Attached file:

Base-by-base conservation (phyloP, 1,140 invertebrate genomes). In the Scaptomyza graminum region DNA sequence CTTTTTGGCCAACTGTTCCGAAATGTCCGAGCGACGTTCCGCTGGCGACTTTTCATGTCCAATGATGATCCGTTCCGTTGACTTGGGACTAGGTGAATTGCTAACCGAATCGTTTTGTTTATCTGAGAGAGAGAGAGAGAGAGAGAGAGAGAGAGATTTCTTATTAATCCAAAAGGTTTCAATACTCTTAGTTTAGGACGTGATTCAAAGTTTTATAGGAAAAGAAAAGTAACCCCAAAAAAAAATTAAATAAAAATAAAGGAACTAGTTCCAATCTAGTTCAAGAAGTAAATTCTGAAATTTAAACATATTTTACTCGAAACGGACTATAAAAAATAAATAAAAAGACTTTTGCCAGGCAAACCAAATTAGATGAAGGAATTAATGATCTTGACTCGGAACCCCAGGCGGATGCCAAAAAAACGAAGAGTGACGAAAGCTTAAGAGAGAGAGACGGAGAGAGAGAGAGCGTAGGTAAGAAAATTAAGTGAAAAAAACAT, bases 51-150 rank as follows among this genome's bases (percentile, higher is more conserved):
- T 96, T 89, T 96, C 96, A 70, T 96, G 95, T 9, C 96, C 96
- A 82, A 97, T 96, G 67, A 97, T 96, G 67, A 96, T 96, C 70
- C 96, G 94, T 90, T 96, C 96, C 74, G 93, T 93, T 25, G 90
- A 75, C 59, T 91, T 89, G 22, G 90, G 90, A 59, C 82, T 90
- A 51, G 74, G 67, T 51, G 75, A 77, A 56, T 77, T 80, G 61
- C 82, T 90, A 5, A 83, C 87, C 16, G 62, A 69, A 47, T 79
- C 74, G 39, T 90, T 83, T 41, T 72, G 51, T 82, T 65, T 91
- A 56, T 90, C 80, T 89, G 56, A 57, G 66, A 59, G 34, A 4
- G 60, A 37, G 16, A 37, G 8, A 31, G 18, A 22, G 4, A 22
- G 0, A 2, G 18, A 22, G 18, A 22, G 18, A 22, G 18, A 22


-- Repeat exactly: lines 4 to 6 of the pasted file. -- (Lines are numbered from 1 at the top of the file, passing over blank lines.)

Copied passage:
- C 96, G 94, T 90, T 96, C 96, C 74, G 93, T 93, T 25, G 90
- A 75, C 59, T 91, T 89, G 22, G 90, G 90, A 59, C 82, T 90
- A 51, G 74, G 67, T 51, G 75, A 77, A 56, T 77, T 80, G 61